Copyright and D.C. lobbying: that was fast

The House Republican Study Committee calls for reconsideration of over-restrictive copyright law, then un-calls for it a day later [TechDirt, rueful update; Alex Tabarrok]

P.S. And check out this upcoming Dec. 6 Cato discussion of the newly published Copyright Unbalanced: From Incentive To Excess (Mercatus Center; Jerry Brito, ed.)

June 28 roundup

  • Cato Institute settles lawsuit over its governance [Adler]
  • As regulators crack down on payday lending, Indian tribes fill the gap [Business Week] Tribal leaders say they are at war with the CFPB, and no, there is no Elizabeth Warren angle [Kevin Funnell]
  • “SEA LAWYER. A shark.” [1811 Dictionary of the Vulgar Tongue via Nancy Friedman]
  • Trial lawyers in Oklahoma, as in Texas and Florida, endow slate of favored GOP candidates [Tulsa World]
  • Simple reforms could ease path to more interstate adoptions of foster kids [Jeff Katz, Washington Post]
  • “Can you say ‘overzealous service mark claimant’?” [@internetcases]
  • “Today, anyone can sue anyone else, regardless of how ridiculous the claim may be. But it wasn’t always like this.” [Don Elliott, The Atlantic]

June 11 roundup

  • Nortel portfolio now used for offense: “How Apple and Microsoft Armed 4,000 Patent Warheads” [Wired]
  • Via Bill Childs: “This shows up in Google News despite fact that it’s lawyer advertising.” [TheDenverChannel.com] At “public interest watchdog” FairWarning.org, who contributed this article about Canadian asbestos controversies? Byline credits a law firm;
  • Another Bloomberg crackdown in NYC: gender-differential pricing in haircuts and other services [Mark Perry]
  • A “Pro-Business Regulation Push” from Obama White House? Oh, Bloomberg Business Week, sometimes you can be so droll [Future of Capitalism]
  • “Trial Lawyers’ Support of Republican Candidates Yields Less Than Stellar Results” [Morgan Smith, NY Times; Examiner editorial; more from TLRPac on Texas election results]
  • “Community banks to Congress: you’re crushing us” [Kevin Funnell]
  • If an emergency injunction could stop one reality-TV show, why couldn’t it stop them all? [Hollywood Reporter]

“McMahon’s wrestling company threatens JI with libel lawsuit”

World Wrestling Entertainment executive Linda McMahon is again running for a Connecticut seat in the U.S. Senate, two years after she won the Republican nomination for the state’s other Senate seat but then lost badly to Democrat Richard Blumenthal. Chris Powell of the Manchester Journal-Inquirer, a prominent commentator on Connecticut politics, expressed scathing opinions on the type of entertainment purveyed by WWE under McMahon’s leadership, deeming it a “business of violence, pornography, and general raunch.” On Friday a WWE vice president, in a letter sent to news media throughout the state, “threatened the Journal Inquirer with a libel lawsuit.” In response, the newspaper contends that “The programs were issues in the Senate election two years ago and, by distributing its libel lawsuit threat throughout Connecticut’s news media, the McMahon campaign aims to prevent them from being mentioned this year.” [via Jared Eberle](& Rick Green, Hartford Courant)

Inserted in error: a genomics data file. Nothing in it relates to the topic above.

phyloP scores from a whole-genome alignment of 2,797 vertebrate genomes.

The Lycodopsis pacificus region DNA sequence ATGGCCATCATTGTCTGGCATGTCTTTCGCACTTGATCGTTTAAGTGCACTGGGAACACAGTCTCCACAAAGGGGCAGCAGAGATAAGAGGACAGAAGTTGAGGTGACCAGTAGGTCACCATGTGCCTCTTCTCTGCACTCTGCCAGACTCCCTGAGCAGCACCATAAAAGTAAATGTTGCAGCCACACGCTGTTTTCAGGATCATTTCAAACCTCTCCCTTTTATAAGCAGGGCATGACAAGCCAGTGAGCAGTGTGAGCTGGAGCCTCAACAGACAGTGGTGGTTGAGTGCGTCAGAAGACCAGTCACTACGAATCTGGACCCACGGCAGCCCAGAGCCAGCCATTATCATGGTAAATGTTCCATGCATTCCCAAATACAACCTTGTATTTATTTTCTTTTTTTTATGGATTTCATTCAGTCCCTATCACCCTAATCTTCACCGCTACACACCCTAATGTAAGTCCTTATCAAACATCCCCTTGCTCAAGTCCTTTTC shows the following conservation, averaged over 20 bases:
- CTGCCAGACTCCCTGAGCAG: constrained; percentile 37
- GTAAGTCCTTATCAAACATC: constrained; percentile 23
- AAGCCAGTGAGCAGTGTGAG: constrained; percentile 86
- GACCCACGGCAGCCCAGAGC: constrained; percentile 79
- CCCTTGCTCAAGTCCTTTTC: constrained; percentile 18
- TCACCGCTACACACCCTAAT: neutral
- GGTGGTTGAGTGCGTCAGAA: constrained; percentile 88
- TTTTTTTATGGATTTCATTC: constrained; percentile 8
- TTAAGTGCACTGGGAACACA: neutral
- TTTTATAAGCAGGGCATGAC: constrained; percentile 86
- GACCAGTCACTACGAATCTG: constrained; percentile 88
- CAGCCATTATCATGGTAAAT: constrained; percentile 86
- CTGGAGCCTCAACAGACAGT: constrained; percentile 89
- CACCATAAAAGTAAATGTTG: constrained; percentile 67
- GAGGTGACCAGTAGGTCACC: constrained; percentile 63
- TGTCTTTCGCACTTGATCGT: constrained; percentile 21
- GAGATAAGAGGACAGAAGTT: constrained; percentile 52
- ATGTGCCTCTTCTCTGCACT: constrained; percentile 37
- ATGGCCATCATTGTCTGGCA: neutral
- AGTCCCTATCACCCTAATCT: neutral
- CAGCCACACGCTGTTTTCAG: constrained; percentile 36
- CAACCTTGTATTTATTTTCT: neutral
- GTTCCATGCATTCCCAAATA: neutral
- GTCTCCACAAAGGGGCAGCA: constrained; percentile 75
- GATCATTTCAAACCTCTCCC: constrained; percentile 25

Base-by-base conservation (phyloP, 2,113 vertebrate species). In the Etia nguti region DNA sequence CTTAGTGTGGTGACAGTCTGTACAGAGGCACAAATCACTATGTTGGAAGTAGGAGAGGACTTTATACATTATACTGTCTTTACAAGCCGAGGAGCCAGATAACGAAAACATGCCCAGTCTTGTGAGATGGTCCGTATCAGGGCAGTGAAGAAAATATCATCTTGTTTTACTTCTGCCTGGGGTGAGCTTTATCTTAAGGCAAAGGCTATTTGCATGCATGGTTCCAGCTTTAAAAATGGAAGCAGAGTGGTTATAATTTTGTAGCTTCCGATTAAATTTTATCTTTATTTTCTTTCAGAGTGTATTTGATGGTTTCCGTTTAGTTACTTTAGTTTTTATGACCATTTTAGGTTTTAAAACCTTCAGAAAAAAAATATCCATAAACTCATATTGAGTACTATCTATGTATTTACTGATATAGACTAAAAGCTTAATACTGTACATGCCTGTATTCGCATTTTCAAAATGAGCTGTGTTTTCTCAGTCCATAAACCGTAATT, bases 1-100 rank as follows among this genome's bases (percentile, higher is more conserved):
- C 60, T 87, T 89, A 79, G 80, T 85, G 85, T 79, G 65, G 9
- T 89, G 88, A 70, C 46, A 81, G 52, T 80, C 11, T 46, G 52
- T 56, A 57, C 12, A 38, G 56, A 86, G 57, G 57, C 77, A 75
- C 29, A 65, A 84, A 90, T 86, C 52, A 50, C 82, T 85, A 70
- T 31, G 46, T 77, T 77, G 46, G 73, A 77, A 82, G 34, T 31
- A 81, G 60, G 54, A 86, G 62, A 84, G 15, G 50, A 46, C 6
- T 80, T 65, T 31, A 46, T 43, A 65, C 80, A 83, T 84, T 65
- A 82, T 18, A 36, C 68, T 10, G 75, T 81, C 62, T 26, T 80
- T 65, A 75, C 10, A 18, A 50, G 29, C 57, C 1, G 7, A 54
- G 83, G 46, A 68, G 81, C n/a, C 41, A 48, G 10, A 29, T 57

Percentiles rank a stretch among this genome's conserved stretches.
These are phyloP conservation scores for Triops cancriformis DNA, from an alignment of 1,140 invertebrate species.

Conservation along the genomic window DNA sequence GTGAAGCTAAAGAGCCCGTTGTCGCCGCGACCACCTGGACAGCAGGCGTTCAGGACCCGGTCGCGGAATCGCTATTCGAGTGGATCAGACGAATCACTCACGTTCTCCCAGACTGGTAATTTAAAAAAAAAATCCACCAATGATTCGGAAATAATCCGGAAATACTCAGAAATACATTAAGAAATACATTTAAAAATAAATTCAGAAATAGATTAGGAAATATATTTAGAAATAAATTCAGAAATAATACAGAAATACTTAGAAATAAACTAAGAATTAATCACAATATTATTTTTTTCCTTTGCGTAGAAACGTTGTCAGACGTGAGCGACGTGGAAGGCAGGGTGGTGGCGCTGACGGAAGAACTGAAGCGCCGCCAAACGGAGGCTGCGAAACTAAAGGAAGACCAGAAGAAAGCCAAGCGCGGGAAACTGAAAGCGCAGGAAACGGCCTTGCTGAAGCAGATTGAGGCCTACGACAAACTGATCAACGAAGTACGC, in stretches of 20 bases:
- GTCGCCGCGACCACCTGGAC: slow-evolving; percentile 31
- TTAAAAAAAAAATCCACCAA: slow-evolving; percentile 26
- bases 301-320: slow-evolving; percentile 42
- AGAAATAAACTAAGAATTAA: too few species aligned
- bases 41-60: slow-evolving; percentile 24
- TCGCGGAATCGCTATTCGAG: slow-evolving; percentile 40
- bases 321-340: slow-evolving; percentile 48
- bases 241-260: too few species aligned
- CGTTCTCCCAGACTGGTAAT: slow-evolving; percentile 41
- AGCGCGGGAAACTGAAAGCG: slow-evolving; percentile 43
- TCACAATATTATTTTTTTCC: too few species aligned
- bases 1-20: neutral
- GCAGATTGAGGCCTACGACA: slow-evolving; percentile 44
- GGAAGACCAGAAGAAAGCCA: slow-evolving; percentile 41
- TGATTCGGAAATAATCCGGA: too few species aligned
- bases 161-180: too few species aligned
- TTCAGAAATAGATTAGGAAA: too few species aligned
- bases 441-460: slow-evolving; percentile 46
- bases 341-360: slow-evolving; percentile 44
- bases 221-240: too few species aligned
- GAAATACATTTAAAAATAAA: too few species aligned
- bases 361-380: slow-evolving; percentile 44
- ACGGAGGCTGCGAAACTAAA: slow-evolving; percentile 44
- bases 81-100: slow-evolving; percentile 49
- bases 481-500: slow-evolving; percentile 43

January 5 roundup

  • Big business vs. free markets again: light bulb makers “fuming” over GOP effort to restore consumer choice [Sullum] Large grocery chains like DC’s bag tax [Tim Carney]
  • Eeeuw! Bystander can sue train fatality victim whose body part flew through air and hit her [Chicago Tribune]
  • “Recommended Cell-Phone Ban Comes as ‘Shocking,’ ‘Heavy-Handed’ To Some” [Josh Long, V2M]
  • “Exploding churros are newspaper’s fault, Chilean court rules” [AP]
  • In New Jersey and North Carolina, GOP friends of trial bar block legal reform bills [Armstrong Williams, Washington Times]
  • Kozinski vs. ill-prepared lawyer in case of Sheriff Arpaio vs. newspaper that covered him [The Recorder; Phoenix New Times case]
  • Federal judges block cuts to in-home personal care services in California, Washington [Disability Law, San Francisco Chronicle, KQED]